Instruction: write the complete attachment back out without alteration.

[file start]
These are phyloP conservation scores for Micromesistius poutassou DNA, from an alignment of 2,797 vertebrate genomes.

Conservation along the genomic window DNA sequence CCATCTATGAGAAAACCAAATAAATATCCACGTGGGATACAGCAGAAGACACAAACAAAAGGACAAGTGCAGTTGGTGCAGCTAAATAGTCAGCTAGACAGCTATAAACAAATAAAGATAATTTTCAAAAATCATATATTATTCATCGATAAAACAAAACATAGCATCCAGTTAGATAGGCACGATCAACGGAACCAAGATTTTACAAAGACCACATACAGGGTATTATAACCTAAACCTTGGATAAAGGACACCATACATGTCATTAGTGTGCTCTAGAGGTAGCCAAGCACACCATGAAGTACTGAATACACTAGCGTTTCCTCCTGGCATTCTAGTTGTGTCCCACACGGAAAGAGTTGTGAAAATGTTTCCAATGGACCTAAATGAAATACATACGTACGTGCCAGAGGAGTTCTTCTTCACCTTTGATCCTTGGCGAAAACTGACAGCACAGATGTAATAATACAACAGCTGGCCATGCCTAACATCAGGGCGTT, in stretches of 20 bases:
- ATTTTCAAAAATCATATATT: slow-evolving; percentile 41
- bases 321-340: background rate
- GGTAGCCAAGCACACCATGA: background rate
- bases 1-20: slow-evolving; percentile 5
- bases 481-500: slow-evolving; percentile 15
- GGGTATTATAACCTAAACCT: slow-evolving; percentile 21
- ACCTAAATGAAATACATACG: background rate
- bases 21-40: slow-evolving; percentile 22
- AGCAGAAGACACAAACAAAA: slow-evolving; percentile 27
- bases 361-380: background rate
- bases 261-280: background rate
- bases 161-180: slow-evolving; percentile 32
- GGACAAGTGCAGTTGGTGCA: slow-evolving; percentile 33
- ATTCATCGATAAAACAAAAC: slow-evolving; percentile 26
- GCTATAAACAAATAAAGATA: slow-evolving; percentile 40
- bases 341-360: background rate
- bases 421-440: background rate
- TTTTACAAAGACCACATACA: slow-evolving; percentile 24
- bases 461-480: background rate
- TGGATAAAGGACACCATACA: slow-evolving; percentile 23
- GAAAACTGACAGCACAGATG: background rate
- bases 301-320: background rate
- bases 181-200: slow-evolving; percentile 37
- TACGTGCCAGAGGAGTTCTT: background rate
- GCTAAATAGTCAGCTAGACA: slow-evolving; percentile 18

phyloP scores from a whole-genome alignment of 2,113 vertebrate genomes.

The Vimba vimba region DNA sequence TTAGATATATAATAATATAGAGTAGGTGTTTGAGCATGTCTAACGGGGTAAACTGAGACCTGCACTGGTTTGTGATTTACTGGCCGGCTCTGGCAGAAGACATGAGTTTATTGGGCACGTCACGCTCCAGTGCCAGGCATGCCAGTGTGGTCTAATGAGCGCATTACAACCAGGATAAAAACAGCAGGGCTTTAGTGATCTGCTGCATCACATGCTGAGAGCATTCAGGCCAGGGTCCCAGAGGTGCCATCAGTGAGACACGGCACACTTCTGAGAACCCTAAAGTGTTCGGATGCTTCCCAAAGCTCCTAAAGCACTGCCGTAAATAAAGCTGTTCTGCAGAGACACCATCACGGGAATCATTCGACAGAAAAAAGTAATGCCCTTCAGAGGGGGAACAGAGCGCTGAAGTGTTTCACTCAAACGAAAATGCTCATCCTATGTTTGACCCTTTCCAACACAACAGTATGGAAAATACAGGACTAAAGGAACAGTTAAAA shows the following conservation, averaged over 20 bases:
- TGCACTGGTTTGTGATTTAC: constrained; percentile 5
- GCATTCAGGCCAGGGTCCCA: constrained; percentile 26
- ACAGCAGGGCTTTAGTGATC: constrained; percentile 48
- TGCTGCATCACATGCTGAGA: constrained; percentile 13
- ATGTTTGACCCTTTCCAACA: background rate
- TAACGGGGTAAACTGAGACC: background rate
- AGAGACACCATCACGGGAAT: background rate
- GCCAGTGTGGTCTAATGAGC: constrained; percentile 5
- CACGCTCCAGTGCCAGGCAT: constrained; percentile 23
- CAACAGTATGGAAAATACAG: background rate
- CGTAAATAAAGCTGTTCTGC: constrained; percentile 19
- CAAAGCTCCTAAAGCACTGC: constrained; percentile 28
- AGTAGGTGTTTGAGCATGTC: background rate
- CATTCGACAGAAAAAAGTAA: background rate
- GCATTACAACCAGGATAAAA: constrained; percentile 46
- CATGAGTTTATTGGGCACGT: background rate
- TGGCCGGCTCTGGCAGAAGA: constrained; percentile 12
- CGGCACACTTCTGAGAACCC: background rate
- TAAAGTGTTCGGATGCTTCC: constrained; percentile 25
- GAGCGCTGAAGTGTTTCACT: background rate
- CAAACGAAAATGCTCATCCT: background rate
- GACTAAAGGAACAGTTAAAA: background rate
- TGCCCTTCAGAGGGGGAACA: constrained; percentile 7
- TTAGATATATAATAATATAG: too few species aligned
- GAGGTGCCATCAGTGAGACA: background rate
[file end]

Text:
These are phyloP conservation scores for Micromesistius poutassou DNA, from an alignment of 2,797 vertebrate genomes.

Conservation along the genomic window DNA sequence CCATCTATGAGAAAACCAAATAAATATCCACGTGGGATACAGCAGAAGACACAAACAAAAGGACAAGTGCAGTTGGTGCAGCTAAATAGTCAGCTAGACAGCTATAAACAAATAAAGATAATTTTCAAAAATCATATATTATTCATCGATAAAACAAAACATAGCATCCAGTTAGATAGGCACGATCAACGGAACCAAGATTTTACAAAGACCACATACAGGGTATTATAACCTAAACCTTGGATAAAGGACACCATACATGTCATTAGTGTGCTCTAGAGGTAGCCAAGCACACCATGAAGTACTGAATACACTAGCGTTTCCTCCTGGCATTCTAGTTGTGTCCCACACGGAAAGAGTTGTGAAAATGTTTCCAATGGACCTAAATGAAATACATACGTACGTGCCAGAGGAGTTCTTCTTCACCTTTGATCCTTGGCGAAAACTGACAGCACAGATGTAATAATACAACAGCTGGCCATGCCTAACATCAGGGCGTT, in stretches of 20 bases:
- ATTTTCAAAAATCATATATT: slow-evolving; percentile 41
- bases 321-340: background rate
- GGTAGCCAAGCACACCATGA: background rate
- bases 1-20: slow-evolving; percentile 5
- bases 481-500: slow-evolving; percentile 15
- GGGTATTATAACCTAAACCT: slow-evolving; percentile 21
- ACCTAAATGAAATACATACG: background rate
- bases 21-40: slow-evolving; percentile 22
- AGCAGAAGACACAAACAAAA: slow-evolving; percentile 27
- bases 361-380: background rate
- bases 261-280: background rate
- bases 161-180: slow-evolving; percentile 32
- GGACAAGTGCAGTTGGTGCA: slow-evolving; percentile 33
- ATTCATCGATAAAACAAAAC: slow-evolving; percentile 26
- GCTATAAACAAATAAAGATA: slow-evolving; percentile 40
- bases 341-360: background rate
- bases 421-440: background rate
- TTTTACAAAGACCACATACA: slow-evolving; percentile 24
- bases 461-480: background rate
- TGGATAAAGGACACCATACA: slow-evolving; percentile 23
- GAAAACTGACAGCACAGATG: background rate
- bases 301-320: background rate
- bases 181-200: slow-evolving; percentile 37
- TACGTGCCAGAGGAGTTCTT: background rate
- GCTAAATAGTCAGCTAGACA: slow-evolving; percentile 18

phyloP scores from a whole-genome alignment of 2,113 vertebrate genomes.

The Vimba vimba region DNA sequence TTAGATATATAATAATATAGAGTAGGTGTTTGAGCATGTCTAACGGGGTAAACTGAGACCTGCACTGGTTTGTGATTTACTGGCCGGCTCTGGCAGAAGACATGAGTTTATTGGGCACGTCACGCTCCAGTGCCAGGCATGCCAGTGTGGTCTAATGAGCGCATTACAACCAGGATAAAAACAGCAGGGCTTTAGTGATCTGCTGCATCACATGCTGAGAGCATTCAGGCCAGGGTCCCAGAGGTGCCATCAGTGAGACACGGCACACTTCTGAGAACCCTAAAGTGTTCGGATGCTTCCCAAAGCTCCTAAAGCACTGCCGTAAATAAAGCTGTTCTGCAGAGACACCATCACGGGAATCATTCGACAGAAAAAAGTAATGCCCTTCAGAGGGGGAACAGAGCGCTGAAGTGTTTCACTCAAACGAAAATGCTCATCCTATGTTTGACCCTTTCCAACACAACAGTATGGAAAATACAGGACTAAAGGAACAGTTAAAA shows the following conservation, averaged over 20 bases:
- TGCACTGGTTTGTGATTTAC: constrained; percentile 5
- GCATTCAGGCCAGGGTCCCA: constrained; percentile 26
- ACAGCAGGGCTTTAGTGATC: constrained; percentile 48
- TGCTGCATCACATGCTGAGA: constrained; percentile 13
- ATGTTTGACCCTTTCCAACA: background rate
- TAACGGGGTAAACTGAGACC: background rate
- AGAGACACCATCACGGGAAT: background rate
- GCCAGTGTGGTCTAATGAGC: constrained; percentile 5
- CACGCTCCAGTGCCAGGCAT: constrained; percentile 23
- CAACAGTATGGAAAATACAG: background rate
- CGTAAATAAAGCTGTTCTGC: constrained; percentile 19
- CAAAGCTCCTAAAGCACTGC: constrained; percentile 28
- AGTAGGTGTTTGAGCATGTC: background rate
- CATTCGACAGAAAAAAGTAA: background rate
- GCATTACAACCAGGATAAAA: constrained; percentile 46
- CATGAGTTTATTGGGCACGT: background rate
- TGGCCGGCTCTGGCAGAAGA: constrained; percentile 12
- CGGCACACTTCTGAGAACCC: background rate
- TAAAGTGTTCGGATGCTTCC: constrained; percentile 25
- GAGCGCTGAAGTGTTTCACT: background rate
- CAAACGAAAATGCTCATCCT: background rate
- GACTAAAGGAACAGTTAAAA: background rate
- TGCCCTTCAGAGGGGGAACA: constrained; percentile 7
- TTAGATATATAATAATATAG: too few species aligned
- GAGGTGCCATCAGTGAGACA: background rate